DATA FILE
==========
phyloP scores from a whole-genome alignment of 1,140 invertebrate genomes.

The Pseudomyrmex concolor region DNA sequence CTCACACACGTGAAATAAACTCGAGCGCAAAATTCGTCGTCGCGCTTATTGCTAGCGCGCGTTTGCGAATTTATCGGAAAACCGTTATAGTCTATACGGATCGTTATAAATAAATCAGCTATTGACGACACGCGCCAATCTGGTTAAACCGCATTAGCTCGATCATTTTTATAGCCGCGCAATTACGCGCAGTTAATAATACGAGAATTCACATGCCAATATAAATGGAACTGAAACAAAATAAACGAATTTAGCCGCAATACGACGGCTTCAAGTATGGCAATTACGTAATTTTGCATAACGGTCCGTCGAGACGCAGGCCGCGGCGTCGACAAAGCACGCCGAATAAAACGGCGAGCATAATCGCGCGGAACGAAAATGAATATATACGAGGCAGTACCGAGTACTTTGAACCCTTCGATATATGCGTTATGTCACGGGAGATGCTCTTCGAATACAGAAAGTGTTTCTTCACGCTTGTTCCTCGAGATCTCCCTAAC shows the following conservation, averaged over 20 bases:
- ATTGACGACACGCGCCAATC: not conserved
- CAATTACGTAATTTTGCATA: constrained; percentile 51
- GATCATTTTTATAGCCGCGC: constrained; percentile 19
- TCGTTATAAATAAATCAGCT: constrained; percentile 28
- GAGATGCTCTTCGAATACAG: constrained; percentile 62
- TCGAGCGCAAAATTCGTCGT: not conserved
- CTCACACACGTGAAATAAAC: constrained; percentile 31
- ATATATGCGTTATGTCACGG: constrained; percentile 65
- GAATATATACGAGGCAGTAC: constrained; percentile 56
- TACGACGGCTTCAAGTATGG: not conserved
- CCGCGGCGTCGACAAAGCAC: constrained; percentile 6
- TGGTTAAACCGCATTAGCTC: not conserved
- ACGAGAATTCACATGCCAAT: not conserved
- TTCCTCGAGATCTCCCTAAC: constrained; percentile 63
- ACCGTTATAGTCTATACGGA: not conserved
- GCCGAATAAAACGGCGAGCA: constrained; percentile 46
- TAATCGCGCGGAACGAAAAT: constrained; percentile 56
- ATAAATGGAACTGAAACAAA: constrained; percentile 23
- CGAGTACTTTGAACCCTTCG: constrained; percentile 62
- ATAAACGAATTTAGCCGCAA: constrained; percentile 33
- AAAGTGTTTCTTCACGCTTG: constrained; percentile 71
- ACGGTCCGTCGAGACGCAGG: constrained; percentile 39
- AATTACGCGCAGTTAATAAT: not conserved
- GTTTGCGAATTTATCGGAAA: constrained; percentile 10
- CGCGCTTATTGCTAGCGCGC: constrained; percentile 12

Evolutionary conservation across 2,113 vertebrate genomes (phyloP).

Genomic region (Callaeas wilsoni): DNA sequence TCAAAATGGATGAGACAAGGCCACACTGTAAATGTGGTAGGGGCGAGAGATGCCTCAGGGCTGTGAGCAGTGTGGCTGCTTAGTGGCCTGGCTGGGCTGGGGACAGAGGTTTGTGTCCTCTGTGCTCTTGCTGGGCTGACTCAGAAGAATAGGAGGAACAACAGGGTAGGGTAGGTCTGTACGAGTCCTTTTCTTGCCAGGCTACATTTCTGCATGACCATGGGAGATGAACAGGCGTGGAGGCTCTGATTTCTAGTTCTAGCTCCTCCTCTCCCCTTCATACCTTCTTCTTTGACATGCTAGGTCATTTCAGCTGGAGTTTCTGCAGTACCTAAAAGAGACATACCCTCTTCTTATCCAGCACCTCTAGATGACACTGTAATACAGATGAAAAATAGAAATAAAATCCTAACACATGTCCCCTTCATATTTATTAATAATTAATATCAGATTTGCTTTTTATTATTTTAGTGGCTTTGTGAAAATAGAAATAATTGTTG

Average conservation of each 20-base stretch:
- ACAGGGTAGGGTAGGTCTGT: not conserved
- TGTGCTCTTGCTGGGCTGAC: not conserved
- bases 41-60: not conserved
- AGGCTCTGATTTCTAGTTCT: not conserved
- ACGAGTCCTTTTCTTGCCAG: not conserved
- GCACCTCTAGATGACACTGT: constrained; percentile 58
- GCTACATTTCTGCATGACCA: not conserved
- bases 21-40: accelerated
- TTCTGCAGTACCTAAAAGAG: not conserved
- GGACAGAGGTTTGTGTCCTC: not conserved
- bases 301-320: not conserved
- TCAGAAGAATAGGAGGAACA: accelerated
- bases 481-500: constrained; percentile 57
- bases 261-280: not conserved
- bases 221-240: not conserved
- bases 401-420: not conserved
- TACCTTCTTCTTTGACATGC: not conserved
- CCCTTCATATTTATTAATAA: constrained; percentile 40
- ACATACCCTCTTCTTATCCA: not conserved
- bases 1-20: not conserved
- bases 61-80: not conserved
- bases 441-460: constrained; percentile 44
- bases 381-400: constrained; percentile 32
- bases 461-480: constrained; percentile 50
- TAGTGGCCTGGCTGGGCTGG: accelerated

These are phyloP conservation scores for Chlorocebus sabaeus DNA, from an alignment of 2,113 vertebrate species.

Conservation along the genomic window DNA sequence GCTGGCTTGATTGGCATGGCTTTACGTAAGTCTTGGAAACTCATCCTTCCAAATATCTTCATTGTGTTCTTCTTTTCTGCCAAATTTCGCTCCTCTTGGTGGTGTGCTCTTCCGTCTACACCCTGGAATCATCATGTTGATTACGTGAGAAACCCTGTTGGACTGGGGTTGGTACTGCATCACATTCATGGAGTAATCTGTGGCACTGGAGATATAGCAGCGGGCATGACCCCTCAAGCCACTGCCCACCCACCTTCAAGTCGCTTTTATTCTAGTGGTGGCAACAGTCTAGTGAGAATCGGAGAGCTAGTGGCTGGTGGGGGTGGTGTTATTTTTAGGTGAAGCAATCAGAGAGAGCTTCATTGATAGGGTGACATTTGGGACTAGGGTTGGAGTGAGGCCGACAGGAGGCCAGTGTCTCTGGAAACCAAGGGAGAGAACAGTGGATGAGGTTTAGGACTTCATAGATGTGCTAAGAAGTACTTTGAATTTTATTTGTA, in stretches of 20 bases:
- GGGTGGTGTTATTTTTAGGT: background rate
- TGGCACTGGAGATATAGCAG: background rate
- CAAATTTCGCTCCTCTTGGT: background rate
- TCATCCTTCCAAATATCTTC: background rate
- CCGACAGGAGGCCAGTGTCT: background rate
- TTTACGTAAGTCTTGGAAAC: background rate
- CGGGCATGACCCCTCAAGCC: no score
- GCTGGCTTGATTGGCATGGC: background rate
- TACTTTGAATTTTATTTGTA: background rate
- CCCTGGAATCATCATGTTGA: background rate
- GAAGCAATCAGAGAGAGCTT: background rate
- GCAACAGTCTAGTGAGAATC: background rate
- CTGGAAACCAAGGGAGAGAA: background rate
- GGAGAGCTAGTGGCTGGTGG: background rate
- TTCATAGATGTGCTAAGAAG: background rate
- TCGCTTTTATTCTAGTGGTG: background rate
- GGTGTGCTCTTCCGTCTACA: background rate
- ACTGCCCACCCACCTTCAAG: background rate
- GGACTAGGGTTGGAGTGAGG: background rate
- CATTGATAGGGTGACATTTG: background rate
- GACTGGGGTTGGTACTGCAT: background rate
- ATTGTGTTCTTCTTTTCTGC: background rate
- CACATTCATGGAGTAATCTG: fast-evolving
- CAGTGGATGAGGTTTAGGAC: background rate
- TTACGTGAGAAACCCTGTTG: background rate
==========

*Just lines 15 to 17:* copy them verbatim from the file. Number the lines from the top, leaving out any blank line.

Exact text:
- ACGAGAATTCACATGCCAAT: not conserved
- TTCCTCGAGATCTCCCTAAC: constrained; percentile 63
- ACCGTTATAGTCTATACGGA: not conserved